Noteworthy Voices 4-MIN. READ

5 Ways to Empower English Learners

By: Seija Surr 12/06/2022
Here are five ways to empower your English Learners and help them succeed.
Two students work closely with their teacher.

English Learners (ELs), also known as multilingual learners and emergent bilinguals, enrich classrooms with their skills and strengths by giving their peers a chance to learn about their languages, cultures, and experiences. But they also face unique challenges. They’re expected to meet the same content standards as their native English-speaking peers while simultaneously learning a new language.

Equity advocate Dr. José Medina champions a mindset shift toward an asset-based approach to teaching ELs. “Students do not have achievement gaps we need to fill,” he said. “They have gifts we need to leverage.”

Here are five ways you can empower your multilingual learners to reach their highest aspirations.

1. Celebrate Diversity and Multilingualism

Diverse classrooms help students learn about other cultures and traditions and broaden students’ minds. “That’s what education is for,” said Jamie Cooper, former fifth grade teacher who is now an assistant principal in Mississippi. “To learn about the people and places around you and expand your knowledge. Diversity opens doors of possibilities for students down the road. It’s a beautiful thing to have a diverse classroom.”

2. Embrace Imperfection

Learning a new language doesn’t happen overnight. It takes practice. And no one, no matter how diligent, can speak a new language perfectly right away. But not trying for fear of making a mistake will only hold students back. “Mistakes are a critical part of learning,” said Jamie. “Sometimes I would get students who came in and didn’t speak a word of English. They were scared to death.” But he also put himself in their shoes. “My Spanish is no bueno,” he’d often say. When his students saw him struggling to speak their language, they would say, “Mr. Cooper is messing up all day long, but at least he’s trying.” That’s all he wanted them to do. Try.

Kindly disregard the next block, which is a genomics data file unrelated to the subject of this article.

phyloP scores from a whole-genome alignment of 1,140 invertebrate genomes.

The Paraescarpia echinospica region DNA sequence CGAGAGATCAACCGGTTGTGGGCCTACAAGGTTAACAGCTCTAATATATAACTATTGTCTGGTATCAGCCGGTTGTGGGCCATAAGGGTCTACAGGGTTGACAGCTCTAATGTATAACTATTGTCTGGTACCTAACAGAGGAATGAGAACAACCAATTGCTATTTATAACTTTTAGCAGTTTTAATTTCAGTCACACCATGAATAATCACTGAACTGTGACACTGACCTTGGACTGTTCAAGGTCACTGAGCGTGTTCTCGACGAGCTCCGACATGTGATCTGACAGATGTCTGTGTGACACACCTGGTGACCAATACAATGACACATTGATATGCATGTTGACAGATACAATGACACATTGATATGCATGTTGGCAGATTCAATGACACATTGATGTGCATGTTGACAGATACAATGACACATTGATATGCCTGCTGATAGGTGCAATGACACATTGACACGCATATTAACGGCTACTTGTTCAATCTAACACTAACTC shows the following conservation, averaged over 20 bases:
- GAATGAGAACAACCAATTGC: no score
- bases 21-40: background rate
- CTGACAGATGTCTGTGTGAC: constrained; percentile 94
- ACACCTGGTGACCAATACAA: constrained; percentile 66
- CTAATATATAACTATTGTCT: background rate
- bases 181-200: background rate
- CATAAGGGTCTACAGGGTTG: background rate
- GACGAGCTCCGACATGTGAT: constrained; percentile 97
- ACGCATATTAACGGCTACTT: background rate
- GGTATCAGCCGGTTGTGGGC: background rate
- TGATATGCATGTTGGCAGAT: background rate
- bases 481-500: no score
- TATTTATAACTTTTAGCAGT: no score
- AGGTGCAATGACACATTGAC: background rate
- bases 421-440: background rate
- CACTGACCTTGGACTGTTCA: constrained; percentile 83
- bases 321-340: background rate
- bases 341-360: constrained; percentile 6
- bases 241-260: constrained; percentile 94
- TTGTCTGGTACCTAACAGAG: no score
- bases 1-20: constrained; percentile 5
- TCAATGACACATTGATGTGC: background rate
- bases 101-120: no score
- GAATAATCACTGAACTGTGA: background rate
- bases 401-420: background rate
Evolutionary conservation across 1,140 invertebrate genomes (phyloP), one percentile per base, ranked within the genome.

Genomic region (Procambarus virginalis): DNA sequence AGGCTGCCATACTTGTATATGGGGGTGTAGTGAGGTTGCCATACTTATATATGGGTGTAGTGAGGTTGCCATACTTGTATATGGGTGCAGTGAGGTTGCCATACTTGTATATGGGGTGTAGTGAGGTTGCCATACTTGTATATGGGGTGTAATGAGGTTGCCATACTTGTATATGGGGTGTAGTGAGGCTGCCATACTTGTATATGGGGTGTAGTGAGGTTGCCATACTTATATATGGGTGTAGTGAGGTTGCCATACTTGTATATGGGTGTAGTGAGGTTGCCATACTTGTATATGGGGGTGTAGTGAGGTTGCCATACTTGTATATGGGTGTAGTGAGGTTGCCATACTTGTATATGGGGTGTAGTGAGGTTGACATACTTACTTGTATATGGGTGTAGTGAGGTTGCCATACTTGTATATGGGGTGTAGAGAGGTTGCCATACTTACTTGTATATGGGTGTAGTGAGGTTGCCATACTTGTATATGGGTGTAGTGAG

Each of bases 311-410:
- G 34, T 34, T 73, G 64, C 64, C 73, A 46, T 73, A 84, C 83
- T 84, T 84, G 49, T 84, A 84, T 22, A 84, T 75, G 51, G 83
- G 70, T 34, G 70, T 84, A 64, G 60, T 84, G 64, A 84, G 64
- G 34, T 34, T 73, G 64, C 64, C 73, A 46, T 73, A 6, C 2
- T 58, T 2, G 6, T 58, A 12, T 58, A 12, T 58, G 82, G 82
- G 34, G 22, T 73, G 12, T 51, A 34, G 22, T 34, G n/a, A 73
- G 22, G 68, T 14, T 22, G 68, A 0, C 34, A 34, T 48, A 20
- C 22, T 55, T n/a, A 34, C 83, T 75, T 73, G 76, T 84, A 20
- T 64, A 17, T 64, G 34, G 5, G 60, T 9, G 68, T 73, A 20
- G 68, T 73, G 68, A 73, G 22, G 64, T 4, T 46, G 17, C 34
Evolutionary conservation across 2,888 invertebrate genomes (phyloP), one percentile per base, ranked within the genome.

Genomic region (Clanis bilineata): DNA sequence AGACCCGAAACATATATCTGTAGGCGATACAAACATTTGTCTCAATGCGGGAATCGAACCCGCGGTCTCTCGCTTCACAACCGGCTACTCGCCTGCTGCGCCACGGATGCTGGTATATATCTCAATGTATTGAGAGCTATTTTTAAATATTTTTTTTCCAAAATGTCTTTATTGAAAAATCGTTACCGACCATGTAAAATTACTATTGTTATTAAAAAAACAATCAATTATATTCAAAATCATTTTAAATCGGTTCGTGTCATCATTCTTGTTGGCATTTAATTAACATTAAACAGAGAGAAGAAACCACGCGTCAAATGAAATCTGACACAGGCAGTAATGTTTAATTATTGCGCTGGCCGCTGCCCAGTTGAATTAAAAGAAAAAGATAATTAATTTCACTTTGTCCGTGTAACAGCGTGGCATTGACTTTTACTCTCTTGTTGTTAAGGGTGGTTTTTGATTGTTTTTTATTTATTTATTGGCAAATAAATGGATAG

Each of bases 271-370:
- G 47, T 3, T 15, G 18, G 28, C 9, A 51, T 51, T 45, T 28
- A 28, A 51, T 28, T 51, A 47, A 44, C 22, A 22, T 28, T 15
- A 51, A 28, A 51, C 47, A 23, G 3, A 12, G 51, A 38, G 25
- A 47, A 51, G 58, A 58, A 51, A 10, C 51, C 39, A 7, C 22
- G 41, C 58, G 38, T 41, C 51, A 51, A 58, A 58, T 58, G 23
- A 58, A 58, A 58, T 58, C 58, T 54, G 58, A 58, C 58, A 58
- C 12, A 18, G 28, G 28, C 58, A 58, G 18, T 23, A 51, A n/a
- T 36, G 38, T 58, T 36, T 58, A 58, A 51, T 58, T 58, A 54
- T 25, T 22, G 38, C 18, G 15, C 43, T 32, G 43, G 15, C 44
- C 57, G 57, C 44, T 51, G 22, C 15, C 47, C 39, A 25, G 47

3. Support Language Learning for All

Although some students may not be learning a new language, they’re all in school for the same reason—to learn. Academic language is a new language for all students, not just ELs. Anne Barbour, a third grade teacher in Rhode Island, said, “No matter who you are or where you’re from, all students are hearing new words like multiplication, division, and fractions for the first time. When I ask students to draw parallel lines, they might draw subway tracks, but not everyone may have seen them.” Others might draw a fence or telephone wire. This gives students a chance to discuss their unique experiences.

4. Tap into Technology

If technology is dynamic, it can be a great equalizer for multilingual learners. Interactive lessons that track student progress are engaging, particularly when customized to individual needs. Visuals and multimedia can help teach new vocabulary words in engaging and accessible ways, and strategic scaffolding instead of a one-size-fits-all approach gives all students the customized support they need to progress. Some programs have resources for families in multiple languages so they can take part in their student’s academic journey. Technology that lets students build on their knowledge, acquire more complex skills as they grow, and measure progress ultimately builds independence.

5. Focus on Social and Emotional Development

Native English-speaking students can help their multilingual peers learn their language. But teaching goes both ways—they also teach native English speakers new languages, perspectives, and so much more. “Having a diverse group of students who speak different languages teaches empathy and compassion—a great trait to learn at an early age,” said Amanda Arevalo, a second grade teacher in Idaho.

Lisa Goodman, a Grades K–5 school psychologist in Massachusetts, added, “Our EL students learn to advocate for themselves. They are taught to raise their hand and ask what words mean if they’re not sure. This benefits all students because they see others being vulnerable, and it’s great modeling.”

With one in four of today’s students being multilingual learners and Latinos expected to make up a third of US students by 2030, empowering your multilingual learners to achieve their best while appreciating the value they provide is not just important for today, it’s the way of the future.

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